V had caused to be rebuilt. The Diocese of Mendo was one of the regions where the insurrection of the Camisards (q. V.) broke out at the beginning of the eiglitcciith century. Cardinal Dominique dela Roche- foucauld, Archbishop of Rouen, who presided in 1789 over the last assembly of the clergy of France, was born in 1712 at Saint Ch^ly d'Apcher, in the dio- cese. The chemist Chaptal (1756-1832) was one of the last of those who profited by the scholarships founded by Urban V for twelve young students at Montpellier.

The following saints are specially venerated in the diocese: St. Ilpide, martyr (third century)^ the preacher St. Veran, Bishop of Cavaillon, a native of G(5\'avidan (sixth century) ; St. Lupentius, abbot of the basilica of St. Privatus, beheaded by order of Brune- haut whom he reproached for the irregularities of her life (sixth century) ; the nun St. Enimie, daughter of Clotaire II and sister of Dagobert (seventh century), foundress of a monastery of Benedictine nuns in the present St. Enimie. The principal pilgrimages of the diocese are: at Mende itself, Notre Dame de Mende where the statue of the Black Virgin was brought, per- haps in 1213, by the Crusaders of Gevaudan, and the hermitage of Saint Privatus ; Notre Dame de la Carce, the origin of the city of Marv(5jols; Notre Damede (Juezac, a pilgrimage dating from 1052 and where Urban V founded a chapter-house of eight canons, and Our Lady All-powerful, at Langogne. There were in the diocese, before the application of the law of associa- tions of 1901, various teaching orders of brothers and several teaching onlers of nuns of a local origin: the Sisters of Christian Unity (L'Union chr^tienne), founded in 1696 (mother-house at Mende) ; the United Sisters of the Holy Family, founded at Palhers in 1750, transferred to Mende in 1824; the Si-sters of Christian Doctrine (mother-house at Meyrueis) founded in 1837. The religious congregations in 1900 directed in the dio- cese fifteen infant schools, one orphan asylum for boys, four orphan asylums for girls, nine hospitals and alms- houses, twelve religious houses for the care of those ill at home, and one insane asylum. In 1905 at the end of the regime of the Concordat, the diocese had 128,- 866 inhabitants, 26 parishes, 191 succursal churches, and 135 vicarages, supported by the state.

Gallia Christiana (nova 1715), I, 83-110, 295-6; instrumenla, 23-7,202-3; Duchesne, Fas(cs episcopaui. 11,54-5 and 124- 6; Pascal, Gabalum christianum (Paris, 1853); Charbonnel, Origine et histoire aJbregie de Vcglise de Mende (Mende, 1859): Leopold Delisle, Un manuscrit de la cathedrale de Mende in Journal des Savanls (Oct., 1908); Ollier, Notice historique sur le Givavdan, ed. Remize (Mende, 1908); Idem, Histoiredea guerres de religion en Gevaudan aux 16", 77" et 18" sieclea (TouiB, 1886); Chevauer, Topobibl., 1902-3.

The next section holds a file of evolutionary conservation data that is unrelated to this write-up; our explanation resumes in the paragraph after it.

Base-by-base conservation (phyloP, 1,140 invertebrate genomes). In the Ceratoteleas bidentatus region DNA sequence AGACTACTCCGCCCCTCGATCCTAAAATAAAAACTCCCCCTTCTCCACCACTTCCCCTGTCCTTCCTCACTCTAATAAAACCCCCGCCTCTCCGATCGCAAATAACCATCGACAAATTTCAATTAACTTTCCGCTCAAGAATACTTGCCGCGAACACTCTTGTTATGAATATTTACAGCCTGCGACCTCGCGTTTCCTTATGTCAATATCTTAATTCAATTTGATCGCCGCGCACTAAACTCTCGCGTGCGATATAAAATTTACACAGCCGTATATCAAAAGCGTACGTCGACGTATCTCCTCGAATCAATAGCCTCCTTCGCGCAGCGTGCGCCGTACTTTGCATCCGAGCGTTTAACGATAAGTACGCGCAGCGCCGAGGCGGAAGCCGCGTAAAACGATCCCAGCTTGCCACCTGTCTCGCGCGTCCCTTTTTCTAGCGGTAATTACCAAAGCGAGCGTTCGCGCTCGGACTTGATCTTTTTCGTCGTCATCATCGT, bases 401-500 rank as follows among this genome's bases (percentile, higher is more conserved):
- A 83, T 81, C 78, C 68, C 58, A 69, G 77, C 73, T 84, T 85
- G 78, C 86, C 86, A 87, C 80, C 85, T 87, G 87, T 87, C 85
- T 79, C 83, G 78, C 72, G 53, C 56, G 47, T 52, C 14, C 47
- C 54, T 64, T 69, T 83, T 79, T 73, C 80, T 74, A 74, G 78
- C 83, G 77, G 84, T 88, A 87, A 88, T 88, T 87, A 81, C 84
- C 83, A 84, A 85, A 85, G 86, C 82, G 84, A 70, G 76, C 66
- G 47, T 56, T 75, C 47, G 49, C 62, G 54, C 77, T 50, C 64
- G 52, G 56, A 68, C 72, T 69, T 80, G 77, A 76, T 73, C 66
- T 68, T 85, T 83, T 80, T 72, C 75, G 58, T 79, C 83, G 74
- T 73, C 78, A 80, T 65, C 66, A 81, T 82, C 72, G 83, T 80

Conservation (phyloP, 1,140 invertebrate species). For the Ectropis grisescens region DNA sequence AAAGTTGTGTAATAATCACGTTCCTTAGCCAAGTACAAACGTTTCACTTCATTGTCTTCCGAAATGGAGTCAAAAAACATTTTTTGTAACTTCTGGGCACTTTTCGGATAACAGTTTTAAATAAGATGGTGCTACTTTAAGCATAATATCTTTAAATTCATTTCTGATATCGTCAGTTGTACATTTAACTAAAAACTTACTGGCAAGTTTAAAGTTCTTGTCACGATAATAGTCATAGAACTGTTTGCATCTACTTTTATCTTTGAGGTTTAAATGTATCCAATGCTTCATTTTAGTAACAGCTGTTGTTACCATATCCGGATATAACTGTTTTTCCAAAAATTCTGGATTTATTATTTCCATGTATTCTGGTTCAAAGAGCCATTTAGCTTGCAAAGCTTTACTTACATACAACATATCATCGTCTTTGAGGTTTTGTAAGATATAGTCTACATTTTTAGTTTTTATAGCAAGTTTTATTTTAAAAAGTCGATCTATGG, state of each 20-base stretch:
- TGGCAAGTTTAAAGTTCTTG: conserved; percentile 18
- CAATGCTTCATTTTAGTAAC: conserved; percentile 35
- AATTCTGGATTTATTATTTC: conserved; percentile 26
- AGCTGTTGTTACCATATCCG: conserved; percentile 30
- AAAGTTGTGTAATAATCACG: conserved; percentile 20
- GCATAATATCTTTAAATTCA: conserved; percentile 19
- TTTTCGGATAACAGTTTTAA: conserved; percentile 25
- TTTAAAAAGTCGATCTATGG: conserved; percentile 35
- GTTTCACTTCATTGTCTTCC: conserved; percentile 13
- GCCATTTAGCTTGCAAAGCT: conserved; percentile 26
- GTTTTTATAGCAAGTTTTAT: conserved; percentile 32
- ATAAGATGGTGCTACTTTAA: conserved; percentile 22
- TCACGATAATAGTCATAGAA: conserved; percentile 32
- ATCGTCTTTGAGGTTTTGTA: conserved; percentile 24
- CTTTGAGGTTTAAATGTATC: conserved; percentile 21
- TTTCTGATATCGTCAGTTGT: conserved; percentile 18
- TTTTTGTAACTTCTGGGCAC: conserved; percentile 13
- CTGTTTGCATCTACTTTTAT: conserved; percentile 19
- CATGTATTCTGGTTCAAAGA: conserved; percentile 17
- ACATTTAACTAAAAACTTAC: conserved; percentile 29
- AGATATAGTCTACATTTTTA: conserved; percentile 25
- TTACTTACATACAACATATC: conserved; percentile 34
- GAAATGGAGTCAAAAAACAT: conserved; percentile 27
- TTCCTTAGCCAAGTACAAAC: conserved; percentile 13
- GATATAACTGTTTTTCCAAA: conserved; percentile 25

Georges Goyau.

Mendel, Mendelism. — Gregor Johann Mendel (the first name was taken on entrance to his order), b. 22 July, 1822, at Heinzendorf near Odrau, in Austrian Silesia; d. 6 January, 1884, at the Augustin- ian Abbey of St. Thomas, Briinn. His father was a small peasant-farmer, and the pecuniary resources of the family were very meagre, as is shown by the fact that a younger sister of Mendel's voluntarily gave up a large part of her dowry in order that the plans which his family had formed for his education might be carried out. The debt was afterwards repaid, and more than repaid, by Mendel. After a period of study at the school of Leipnik, Mendel dis- tinguished himself so much that his parents made a great effort and sent him to the gjnnnasium at Trop- pau, and subsequently, for a year, to Olmiitz. At the former place one of his teachers was an Augus- tinian, and, whether post or propter hoc, at the end of his period of study at the gymnasium Mendel applied to be admitted as a novice in the Abbey of St. Thomas at Brunn, commonly known as the "Kiinigskloster". This was in 1843, and in 1847 he was ordained priest and seems to have occupied